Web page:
While extroverts are stimulated by the company of others, introverts are content to be by themselves. Introverts can be sociable, but find it draining rather than fulfilling; social interaction being pleasant for a while, but then the individual will need time alone to recharge their batteries.
Some people assume from an introvert’s behaviour that they are arrogant, shy, aloof, rude, unfriendly, antisocial or scary. Introverts will be confused by such misconceptions, as they don’t dislike other people, they are just busy doing their own thing: observing their surroundings, absorbed in their own thoughts and generally enjoying life.
Misconceptions about introverts may occur because: –
- The introvert’s lack of outward enthusiasm is misconstrued. Others may think the introvert doesn’t like them or disapproves of what they are saying; whereas in actual fact the introvert is considering the information given and has no strong opinion.
- Social events can leave the introvert feeling tired and irritable. They would prefer to do something else, preferably something useful or of personal interest. Social chit-chat can seem boring and many introverts would prefer to be alone with their thoughts
- At job interviews, the individual may be judged to be too reserved and quiet to be considered for the post. The introvert meanwhile, feels that they are being polite and responding thoughtfully to what the interviewer is saying.
- Introverts are masters of the RBF, (Resting Bitch Face). As far as they are concerned, their face is expressionless. Unfortunately, others interpret their blank expression as sadness, arrogance or unfriendliness when, in actual fact, the individual is feeling anything but.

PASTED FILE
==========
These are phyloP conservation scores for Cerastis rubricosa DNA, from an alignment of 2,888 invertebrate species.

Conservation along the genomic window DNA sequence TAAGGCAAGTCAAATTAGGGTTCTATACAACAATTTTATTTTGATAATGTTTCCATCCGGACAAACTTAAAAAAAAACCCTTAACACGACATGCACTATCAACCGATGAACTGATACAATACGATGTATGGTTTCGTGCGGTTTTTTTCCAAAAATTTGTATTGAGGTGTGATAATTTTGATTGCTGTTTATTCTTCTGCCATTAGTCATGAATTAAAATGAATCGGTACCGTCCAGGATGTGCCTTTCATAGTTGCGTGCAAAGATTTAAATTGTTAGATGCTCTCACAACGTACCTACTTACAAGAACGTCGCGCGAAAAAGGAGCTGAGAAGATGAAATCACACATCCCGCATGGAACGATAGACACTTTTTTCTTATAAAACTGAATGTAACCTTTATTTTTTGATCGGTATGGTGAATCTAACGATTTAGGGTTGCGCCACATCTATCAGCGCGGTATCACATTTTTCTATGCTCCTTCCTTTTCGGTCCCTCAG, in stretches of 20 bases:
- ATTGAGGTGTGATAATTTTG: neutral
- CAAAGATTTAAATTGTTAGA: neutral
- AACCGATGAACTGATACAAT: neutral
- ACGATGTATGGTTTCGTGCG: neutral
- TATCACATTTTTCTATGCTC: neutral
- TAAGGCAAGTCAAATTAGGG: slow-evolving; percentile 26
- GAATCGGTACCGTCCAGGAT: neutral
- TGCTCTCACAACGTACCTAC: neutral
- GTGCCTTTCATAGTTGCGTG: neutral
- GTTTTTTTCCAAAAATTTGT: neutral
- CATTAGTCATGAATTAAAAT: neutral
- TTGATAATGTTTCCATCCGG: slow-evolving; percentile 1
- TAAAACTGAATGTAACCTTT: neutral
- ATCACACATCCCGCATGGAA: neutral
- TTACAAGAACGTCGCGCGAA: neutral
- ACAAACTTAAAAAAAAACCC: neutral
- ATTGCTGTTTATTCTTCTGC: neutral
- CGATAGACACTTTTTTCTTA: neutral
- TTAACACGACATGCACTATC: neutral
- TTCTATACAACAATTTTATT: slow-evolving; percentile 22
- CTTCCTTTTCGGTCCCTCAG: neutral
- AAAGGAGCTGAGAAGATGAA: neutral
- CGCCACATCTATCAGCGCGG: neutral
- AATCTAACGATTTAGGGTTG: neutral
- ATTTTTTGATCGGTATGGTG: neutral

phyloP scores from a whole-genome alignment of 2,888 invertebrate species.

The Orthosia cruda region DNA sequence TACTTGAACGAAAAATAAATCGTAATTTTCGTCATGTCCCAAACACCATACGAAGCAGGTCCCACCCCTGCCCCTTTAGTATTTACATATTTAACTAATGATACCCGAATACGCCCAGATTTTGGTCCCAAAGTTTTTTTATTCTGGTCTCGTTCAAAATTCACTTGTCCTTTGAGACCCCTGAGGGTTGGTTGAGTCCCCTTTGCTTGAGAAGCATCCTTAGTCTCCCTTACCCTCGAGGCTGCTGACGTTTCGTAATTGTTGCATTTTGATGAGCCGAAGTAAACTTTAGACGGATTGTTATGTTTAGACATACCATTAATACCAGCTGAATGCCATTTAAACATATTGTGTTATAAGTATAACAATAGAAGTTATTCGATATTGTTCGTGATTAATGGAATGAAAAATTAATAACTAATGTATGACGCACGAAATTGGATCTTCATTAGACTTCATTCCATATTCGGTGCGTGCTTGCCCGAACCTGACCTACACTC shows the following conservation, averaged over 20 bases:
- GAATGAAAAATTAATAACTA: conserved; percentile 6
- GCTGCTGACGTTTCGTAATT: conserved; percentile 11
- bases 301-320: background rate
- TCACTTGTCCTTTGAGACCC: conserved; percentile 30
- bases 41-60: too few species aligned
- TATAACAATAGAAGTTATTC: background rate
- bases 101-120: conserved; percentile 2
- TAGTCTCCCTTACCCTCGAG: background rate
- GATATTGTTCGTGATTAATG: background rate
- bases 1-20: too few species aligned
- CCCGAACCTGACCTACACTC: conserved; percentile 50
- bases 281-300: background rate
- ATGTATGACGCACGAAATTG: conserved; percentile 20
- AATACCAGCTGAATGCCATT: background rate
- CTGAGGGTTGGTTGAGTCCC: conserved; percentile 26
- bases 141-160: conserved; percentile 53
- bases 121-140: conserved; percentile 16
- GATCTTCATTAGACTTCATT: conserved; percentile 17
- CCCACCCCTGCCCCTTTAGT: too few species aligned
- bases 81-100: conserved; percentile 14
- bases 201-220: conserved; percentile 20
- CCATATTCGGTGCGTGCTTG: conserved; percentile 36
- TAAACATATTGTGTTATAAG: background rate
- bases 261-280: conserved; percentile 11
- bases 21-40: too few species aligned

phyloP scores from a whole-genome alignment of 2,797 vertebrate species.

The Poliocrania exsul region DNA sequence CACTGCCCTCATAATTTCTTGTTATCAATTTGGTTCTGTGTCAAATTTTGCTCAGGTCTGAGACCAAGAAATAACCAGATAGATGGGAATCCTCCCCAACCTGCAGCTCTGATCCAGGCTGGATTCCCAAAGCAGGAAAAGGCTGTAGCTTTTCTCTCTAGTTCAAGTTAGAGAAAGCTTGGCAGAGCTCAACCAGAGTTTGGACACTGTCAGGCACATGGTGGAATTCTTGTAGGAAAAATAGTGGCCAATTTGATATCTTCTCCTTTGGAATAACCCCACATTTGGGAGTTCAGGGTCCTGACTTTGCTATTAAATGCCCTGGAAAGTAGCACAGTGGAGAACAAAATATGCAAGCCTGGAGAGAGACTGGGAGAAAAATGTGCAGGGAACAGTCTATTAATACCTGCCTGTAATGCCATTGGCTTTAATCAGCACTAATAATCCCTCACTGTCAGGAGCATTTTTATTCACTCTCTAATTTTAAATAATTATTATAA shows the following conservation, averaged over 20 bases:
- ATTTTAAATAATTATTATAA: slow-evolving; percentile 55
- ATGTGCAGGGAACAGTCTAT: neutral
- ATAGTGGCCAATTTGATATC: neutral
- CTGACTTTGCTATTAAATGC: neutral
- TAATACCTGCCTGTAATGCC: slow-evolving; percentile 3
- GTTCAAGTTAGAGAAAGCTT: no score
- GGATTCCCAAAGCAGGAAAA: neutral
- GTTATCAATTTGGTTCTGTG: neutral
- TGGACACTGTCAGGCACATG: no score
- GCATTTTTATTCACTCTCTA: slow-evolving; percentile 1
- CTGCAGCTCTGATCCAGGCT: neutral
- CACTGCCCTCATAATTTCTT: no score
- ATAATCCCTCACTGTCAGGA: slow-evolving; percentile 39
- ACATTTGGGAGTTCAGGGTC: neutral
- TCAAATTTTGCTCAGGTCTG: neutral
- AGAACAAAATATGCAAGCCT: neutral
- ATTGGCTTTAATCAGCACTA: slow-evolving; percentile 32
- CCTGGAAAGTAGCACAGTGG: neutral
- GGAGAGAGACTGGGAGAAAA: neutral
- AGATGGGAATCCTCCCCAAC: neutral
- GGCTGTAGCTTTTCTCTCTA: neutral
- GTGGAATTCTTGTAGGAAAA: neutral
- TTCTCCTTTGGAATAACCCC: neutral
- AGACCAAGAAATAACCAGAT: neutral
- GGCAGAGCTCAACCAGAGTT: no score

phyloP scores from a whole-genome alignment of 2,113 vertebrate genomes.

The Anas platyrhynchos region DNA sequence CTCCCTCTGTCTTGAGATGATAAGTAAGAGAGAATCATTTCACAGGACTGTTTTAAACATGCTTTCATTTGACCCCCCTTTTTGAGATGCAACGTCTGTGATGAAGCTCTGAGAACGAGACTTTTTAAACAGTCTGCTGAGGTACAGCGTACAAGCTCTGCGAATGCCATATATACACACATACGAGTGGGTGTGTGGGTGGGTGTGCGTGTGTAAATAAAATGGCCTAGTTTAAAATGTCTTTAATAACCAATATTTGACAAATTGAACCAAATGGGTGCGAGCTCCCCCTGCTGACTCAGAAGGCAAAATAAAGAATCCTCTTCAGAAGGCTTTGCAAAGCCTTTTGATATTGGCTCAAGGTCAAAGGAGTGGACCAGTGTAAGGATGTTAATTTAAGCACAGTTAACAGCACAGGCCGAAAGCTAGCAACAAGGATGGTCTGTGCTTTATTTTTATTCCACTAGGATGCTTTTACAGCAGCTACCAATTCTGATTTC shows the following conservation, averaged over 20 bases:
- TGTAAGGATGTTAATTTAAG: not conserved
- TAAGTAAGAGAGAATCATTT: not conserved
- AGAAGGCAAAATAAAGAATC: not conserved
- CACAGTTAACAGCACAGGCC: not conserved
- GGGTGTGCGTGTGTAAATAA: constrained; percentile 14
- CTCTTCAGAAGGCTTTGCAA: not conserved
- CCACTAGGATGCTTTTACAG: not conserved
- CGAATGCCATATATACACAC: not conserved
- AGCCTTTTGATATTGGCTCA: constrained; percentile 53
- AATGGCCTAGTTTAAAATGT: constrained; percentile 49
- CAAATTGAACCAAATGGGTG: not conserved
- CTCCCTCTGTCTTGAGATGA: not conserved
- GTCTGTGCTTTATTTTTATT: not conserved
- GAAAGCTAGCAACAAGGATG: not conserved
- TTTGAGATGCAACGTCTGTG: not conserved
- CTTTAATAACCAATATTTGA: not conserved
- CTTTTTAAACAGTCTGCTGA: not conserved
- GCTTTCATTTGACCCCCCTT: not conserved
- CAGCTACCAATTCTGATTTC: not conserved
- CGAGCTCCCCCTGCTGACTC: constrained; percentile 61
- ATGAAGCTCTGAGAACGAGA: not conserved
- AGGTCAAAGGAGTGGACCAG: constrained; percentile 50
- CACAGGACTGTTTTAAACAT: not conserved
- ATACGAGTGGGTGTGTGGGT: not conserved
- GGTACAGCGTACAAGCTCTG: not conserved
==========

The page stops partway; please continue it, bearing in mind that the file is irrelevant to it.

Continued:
- Introverts have opinions and are happy to participate if they have something to say. They are content to know what they know, and do not feel the need to prove it to everyone else. Others surprise them by seeming to want to always participate, always say something even when what they say isn’t particularly relevant.
Strategies for introverts to follow: –
- Use the written word: this will give time to communicate a considered response.
- Use your strengths of observation to help you understand the behaviour of others.
- Build regular downtime into your diary.
- There is no need to defend yourself or justify your behaviour. Introverts simply prefer their own company, so don’t force yourself to be something you are not merely to please others.
- Accept that being introvert does not make you incompetent, any more than being extrovert makes you competent.
- Remember that being alone allows time to be spent on reflection, problem solving, lateral thinking or considering a variety of approaches and solutions to challenges.
- Play to your strengths. Find friends, hobbies, school subjects or employment that enable you to utilise your skills.
- Surround yourself with people who energise rather than drain you. Better to be energised by an interesting conversation with a close friend, rather than left brain dead by banal chit-chat with work colleagues.